The port has a design depth of eight metres following the completion of the Avatiu Port Redevelopment in late 2012.
All vessels, especially those carrying cargo, have to consider the depth to make the draft requirement.
Draft determines the minimum depth of water a ship or boat can safely navigate and can be used to determine the weight of the cargo on board by calculating the total displacement of water.
Cargo vessel Olomana Voyage 1O7N, heading to Rarotonga, was delayed due to the volume of cargo onboard.
In a letter to the local customers last month, vessel agent Pacific Direct Line said “due to the volume of Cooks cargo we cannot make the draft requirement.
The Olomana V107 will now be calling Niue before Rarotonga”.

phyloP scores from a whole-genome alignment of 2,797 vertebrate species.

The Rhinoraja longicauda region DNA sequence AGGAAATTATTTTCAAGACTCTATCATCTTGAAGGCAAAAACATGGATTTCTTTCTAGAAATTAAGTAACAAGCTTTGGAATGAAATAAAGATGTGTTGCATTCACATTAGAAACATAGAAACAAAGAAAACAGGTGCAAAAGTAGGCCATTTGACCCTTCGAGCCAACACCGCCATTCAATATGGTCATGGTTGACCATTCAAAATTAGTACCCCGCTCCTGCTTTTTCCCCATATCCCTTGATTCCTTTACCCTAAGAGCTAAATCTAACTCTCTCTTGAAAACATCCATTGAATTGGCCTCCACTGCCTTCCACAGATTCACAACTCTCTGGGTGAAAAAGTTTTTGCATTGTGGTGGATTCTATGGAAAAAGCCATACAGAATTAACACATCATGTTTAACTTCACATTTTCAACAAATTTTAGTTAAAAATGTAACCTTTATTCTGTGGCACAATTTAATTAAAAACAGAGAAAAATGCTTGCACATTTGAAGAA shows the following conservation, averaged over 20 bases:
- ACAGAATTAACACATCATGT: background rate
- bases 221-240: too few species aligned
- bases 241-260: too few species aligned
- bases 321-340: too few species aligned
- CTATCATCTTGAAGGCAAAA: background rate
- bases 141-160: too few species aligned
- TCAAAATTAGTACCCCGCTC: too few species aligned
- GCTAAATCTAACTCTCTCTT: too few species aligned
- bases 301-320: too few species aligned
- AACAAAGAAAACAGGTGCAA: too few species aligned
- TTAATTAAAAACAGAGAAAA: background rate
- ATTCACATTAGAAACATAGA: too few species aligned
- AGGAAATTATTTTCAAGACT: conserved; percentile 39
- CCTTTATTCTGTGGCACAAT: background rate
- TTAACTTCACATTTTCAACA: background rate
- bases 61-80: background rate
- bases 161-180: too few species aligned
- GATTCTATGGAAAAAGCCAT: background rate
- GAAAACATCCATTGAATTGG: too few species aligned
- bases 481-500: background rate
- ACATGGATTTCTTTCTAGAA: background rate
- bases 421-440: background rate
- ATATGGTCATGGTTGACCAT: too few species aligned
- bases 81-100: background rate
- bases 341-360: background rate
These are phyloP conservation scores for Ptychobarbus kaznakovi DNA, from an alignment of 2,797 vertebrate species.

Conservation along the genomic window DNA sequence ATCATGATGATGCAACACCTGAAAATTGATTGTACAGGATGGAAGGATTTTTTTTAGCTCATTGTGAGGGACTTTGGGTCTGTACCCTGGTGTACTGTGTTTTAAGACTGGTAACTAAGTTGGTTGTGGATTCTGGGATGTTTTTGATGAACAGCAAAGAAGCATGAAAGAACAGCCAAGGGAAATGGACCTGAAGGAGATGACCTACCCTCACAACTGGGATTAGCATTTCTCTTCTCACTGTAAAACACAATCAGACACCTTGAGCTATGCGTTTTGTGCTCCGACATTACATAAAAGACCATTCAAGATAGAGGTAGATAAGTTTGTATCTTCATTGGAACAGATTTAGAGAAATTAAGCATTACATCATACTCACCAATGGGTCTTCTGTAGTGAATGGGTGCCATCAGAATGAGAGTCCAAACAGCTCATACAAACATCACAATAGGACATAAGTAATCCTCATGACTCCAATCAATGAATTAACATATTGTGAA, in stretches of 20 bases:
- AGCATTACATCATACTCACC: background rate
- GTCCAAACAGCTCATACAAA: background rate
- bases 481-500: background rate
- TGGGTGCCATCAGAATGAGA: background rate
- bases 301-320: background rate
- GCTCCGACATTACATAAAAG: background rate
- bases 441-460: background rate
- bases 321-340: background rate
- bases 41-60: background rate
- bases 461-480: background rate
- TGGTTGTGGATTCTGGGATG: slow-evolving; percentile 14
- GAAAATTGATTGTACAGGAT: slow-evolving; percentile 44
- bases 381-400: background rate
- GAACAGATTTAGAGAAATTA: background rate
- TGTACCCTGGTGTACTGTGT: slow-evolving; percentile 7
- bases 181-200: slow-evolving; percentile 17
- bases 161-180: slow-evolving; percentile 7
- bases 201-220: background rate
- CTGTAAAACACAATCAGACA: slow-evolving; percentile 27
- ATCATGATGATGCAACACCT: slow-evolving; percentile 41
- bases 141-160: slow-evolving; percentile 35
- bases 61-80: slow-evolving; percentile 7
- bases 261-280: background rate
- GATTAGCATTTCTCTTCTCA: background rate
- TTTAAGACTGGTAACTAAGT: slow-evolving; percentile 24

Olomana V107 arrived last week, much to the relief of some local vendors who were running out of stock.
Ports Authority general manager Nooroa (Bim) Tou said Olomana had made calls to Rarotonga directly and sometimes through other Pacific ports to ensure its cargo load meets the Avatiu Port design depth.
“Based on the Avatiu Port redevelopment with a design depth of eight metres; all ship owners/agents are aware of the Avatiu Port depth when loading cargo to ensure their cargo loading layout plan takes into consideration of the Avatiu Port Redevelopment design depth prior to arrival,” Tou said.
“We are pleased to confirm that we have not experienced any such delays in the past because of the vessels draft requirements.”
Tou confirmed there was no plan to deepen the Avatiu port as the current container vessel calls averaging two monthly and fuel tanker calls monthly was adequate to meet the Cook Islands cargo volume demands.
“However, we continue as part of the Ports Authority asset management maintenance programme conducting surveys inside the harbour basin to ensure that Avatiu port is safely maintaining its design depth of eight metres.”